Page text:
2020 candidate Marianne Williamson apologizes for calling vaccine mandates ‘Orwellian’
Presidential candidate Marianne Williamson, an author and self-help guru who will appear on the Democratic debate stage next week, apologized Wednesday night after she attacked mandatory vaccinations as “draconian” and “Orwellian” at a Manchester, N.H., event.
“To me, it’s no different than the abortion debate,” Williamson said at the event, according to a tweet from an NBC News reporter. “The U.S. government doesn’t tell any citizen, in my book, what they have to do with their body or their child.”
After a request for comment from the Los Angeles Times, Williamson acknowledged making the remarks and said she misspoke.
“I understand that many vaccines are important and save lives,” Williamson said. “I also understand some of the skepticism that abounds today about drugs which are rushed to market by Big Pharma. I am sorry that I made comments which sounded as though I question the validity of life-saving vaccines. That is not my feeling and I realize that I misspoke.”
When asked about her stance on religious and personal belief exemptions for vaccinations, Williamson replied through a spokeswoman: “I support vaccines. Public safety must be carefully balanced with the right of individuals to make their own decisions.”
Some states around the U.S., including California, have been debating tightening vaccination requirements for children after low vaccination rates have led to measles outbreaks. The drops in vaccinations have been tied to scientifically disproved beliefs that the shots cause autism.
Williamson has a history of skeptical comments about vaccinations.
“I understand the controversial aspects of vaccinations, and I share many of the concerns,” Williamson wrote in a vague 2011 post on her Facebook page, in which she said she “took down those posts” regarding the issue. “The issue isn’t black and white.”
Williamson reprised those remarks in a 2015 appearance on HBO’s “Real Time With Bill Maher,” during a segment about measles, in which she said, “I think there’s a skepticism which is actually healthy on this issue of vaccinations.”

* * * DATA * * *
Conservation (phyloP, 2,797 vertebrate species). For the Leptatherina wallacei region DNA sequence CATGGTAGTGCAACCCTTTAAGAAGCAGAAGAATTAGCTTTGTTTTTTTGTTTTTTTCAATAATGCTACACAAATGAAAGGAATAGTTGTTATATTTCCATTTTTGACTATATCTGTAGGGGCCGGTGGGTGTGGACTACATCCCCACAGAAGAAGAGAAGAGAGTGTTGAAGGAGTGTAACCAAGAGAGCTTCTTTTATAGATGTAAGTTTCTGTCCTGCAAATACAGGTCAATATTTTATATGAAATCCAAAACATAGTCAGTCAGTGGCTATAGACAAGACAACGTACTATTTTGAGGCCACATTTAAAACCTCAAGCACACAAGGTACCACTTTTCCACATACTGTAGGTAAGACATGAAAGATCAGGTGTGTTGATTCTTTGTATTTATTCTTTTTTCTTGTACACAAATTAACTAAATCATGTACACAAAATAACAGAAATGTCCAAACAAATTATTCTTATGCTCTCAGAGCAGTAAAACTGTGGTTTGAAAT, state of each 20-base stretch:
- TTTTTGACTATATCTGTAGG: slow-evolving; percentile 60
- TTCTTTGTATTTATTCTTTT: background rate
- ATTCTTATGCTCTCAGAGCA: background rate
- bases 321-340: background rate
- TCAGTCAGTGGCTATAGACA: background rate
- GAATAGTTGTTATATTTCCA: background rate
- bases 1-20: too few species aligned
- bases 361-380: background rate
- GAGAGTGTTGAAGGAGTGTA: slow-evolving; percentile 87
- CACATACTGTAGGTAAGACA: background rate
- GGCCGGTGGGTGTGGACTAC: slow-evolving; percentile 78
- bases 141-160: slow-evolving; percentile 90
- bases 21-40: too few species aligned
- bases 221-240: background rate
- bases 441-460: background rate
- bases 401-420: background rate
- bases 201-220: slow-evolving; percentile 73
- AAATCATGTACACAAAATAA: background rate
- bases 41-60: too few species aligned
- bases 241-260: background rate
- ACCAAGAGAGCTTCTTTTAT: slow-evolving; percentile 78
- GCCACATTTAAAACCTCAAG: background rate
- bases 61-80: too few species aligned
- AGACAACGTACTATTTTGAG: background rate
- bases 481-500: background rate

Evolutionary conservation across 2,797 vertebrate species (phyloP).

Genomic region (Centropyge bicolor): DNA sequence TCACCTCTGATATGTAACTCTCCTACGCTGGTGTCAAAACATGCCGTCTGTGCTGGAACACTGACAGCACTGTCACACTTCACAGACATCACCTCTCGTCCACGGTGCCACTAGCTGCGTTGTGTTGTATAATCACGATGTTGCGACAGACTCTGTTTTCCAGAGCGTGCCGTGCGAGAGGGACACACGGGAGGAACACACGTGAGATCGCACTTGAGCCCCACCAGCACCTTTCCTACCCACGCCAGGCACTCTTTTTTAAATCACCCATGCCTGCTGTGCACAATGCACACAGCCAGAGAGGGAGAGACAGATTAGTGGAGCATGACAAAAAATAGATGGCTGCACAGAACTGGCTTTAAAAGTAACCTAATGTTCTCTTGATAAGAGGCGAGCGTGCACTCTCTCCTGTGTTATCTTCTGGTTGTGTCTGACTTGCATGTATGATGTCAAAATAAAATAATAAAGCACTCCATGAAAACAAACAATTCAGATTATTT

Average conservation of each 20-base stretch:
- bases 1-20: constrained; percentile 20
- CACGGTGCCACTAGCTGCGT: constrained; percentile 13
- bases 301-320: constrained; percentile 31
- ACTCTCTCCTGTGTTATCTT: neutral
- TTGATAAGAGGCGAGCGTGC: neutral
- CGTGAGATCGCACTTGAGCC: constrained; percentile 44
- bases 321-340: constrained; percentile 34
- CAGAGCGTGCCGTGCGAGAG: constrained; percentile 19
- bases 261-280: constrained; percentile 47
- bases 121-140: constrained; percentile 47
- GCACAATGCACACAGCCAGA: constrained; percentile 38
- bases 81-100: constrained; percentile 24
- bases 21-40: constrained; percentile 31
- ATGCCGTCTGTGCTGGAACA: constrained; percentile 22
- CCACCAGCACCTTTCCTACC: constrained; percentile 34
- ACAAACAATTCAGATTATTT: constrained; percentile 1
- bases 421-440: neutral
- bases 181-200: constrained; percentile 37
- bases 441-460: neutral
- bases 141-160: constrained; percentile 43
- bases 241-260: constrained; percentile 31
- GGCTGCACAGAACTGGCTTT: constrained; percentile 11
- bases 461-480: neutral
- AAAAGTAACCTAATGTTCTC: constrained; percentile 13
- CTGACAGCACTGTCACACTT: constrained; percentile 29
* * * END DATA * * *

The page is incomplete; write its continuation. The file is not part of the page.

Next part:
In that appearance, Williamson equivocated on vaccine laws, saying that “the facts are in about measles.” She added that she had vaccinated her daughter and that “there’s a public health issue that overrides individual liberty here.”
But she also showed sympathy for vaccine skeptics, and said she was concerned about vaccines when her daughter was a child.
“All of a sudden we’re taking all them together in one shot,” Williamson said. “That’s why people are talking about staggering them.… It is an upside of the American mind that we don’t buy everything we’re told necessarily.”
Williamson also said the government and the medical establishment had “suppressed information and withheld information” about vaccines, but she provided no support for her allegations.
After the Maher appearance in 2015, Williamson defended herself on Twitter when she received criticism from vaccination supporters. “I said I DO support the measles vaccine; just don’t always trust pharmaceutical companies,” Williamson tweeted at one user.
President Trump has previously proudly embraced the disproved theory that vaccines cause autism. In May, Democratic candidate Pete Buttigieg, the mayor of South Bend, Ind., faced criticism after initially stating he supported personal belief and religious exemptions for vaccinations. He later said that only medical exemptions should be allowed.
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